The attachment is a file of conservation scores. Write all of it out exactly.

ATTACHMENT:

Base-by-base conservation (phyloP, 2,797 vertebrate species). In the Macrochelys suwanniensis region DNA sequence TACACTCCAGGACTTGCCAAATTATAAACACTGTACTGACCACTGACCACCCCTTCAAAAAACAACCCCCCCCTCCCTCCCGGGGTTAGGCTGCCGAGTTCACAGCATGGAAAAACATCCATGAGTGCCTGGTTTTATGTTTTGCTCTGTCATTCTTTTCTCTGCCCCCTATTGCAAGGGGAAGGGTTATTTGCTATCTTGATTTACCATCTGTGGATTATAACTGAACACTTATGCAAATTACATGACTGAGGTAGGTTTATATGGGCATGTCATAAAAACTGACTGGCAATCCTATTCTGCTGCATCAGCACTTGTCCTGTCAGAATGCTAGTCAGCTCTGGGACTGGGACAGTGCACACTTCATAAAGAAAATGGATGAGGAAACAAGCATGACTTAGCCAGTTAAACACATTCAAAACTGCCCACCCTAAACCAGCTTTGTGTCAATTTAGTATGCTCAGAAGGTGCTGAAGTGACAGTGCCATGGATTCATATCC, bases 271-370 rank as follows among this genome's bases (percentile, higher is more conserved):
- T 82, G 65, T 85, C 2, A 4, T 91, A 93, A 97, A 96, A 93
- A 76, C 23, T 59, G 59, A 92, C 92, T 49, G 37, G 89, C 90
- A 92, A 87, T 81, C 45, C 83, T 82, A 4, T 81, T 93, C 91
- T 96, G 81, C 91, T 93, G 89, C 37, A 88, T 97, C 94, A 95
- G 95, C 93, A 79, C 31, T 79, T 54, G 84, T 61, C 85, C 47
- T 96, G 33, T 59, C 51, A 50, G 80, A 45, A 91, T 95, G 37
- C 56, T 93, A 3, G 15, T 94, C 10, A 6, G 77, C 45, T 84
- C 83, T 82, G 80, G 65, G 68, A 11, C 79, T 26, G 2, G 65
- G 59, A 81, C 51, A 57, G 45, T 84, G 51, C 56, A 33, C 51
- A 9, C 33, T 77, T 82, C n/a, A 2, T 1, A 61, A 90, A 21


Base-by-base conservation (phyloP, 2,797 vertebrate species). In the Macrochelys suwanniensis region DNA sequence TACACTCCAGGACTTGCCAAATTATAAACACTGTACTGACCACTGACCACCCCTTCAAAAAACAACCCCCCCCTCCCTCCCGGGGTTAGGCTGCCGAGTTCACAGCATGGAAAAACATCCATGAGTGCCTGGTTTTATGTTTTGCTCTGTCATTCTTTTCTCTGCCCCCTATTGCAAGGGGAAGGGTTATTTGCTATCTTGATTTACCATCTGTGGATTATAACTGAACACTTATGCAAATTACATGACTGAGGTAGGTTTATATGGGCATGTCATAAAAACTGACTGGCAATCCTATTCTGCTGCATCAGCACTTGTCCTGTCAGAATGCTAGTCAGCTCTGGGACTGGGACAGTGCACACTTCATAAAGAAAATGGATGAGGAAACAAGCATGACTTAGCCAGTTAAACACATTCAAAACTGCCCACCCTAAACCAGCTTTGTGTCAATTTAGTATGCTCAGAAGGTGCTGAAGTGACAGTGCCATGGATTCATATCC, bases 271-370 rank as follows among this genome's bases (percentile, higher is more conserved):
- T 82, G 65, T 85, C 2, A 4, T 91, A 93, A 97, A 96, A 93
- A 76, C 23, T 59, G 59, A 92, C 92, T 49, G 37, G 89, C 90
- A 92, A 87, T 81, C 45, C 83, T 82, A 4, T 81, T 93, C 91
- T 96, G 81, C 91, T 93, G 89, C 37, A 88, T 97, C 94, A 95
- G 95, C 93, A 79, C 31, T 79, T 54, G 84, T 61, C 85, C 47
- T 96, G 33, T 59, C 51, A 50, G 80, A 45, A 91, T 95, G 37
- C 56, T 93, A 3, G 15, T 94, C 10, A 6, G 77, C 45, T 84
- C 83, T 82, G 80, G 65, G 68, A 11, C 79, T 26, G 2, G 65
- G 59, A 81, C 51, A 57, G 45, T 84, G 51, C 56, A 33, C 51
- A 9, C 33, T 77, T 82, C n/a, A 2, T 1, A 61, A 90, A 21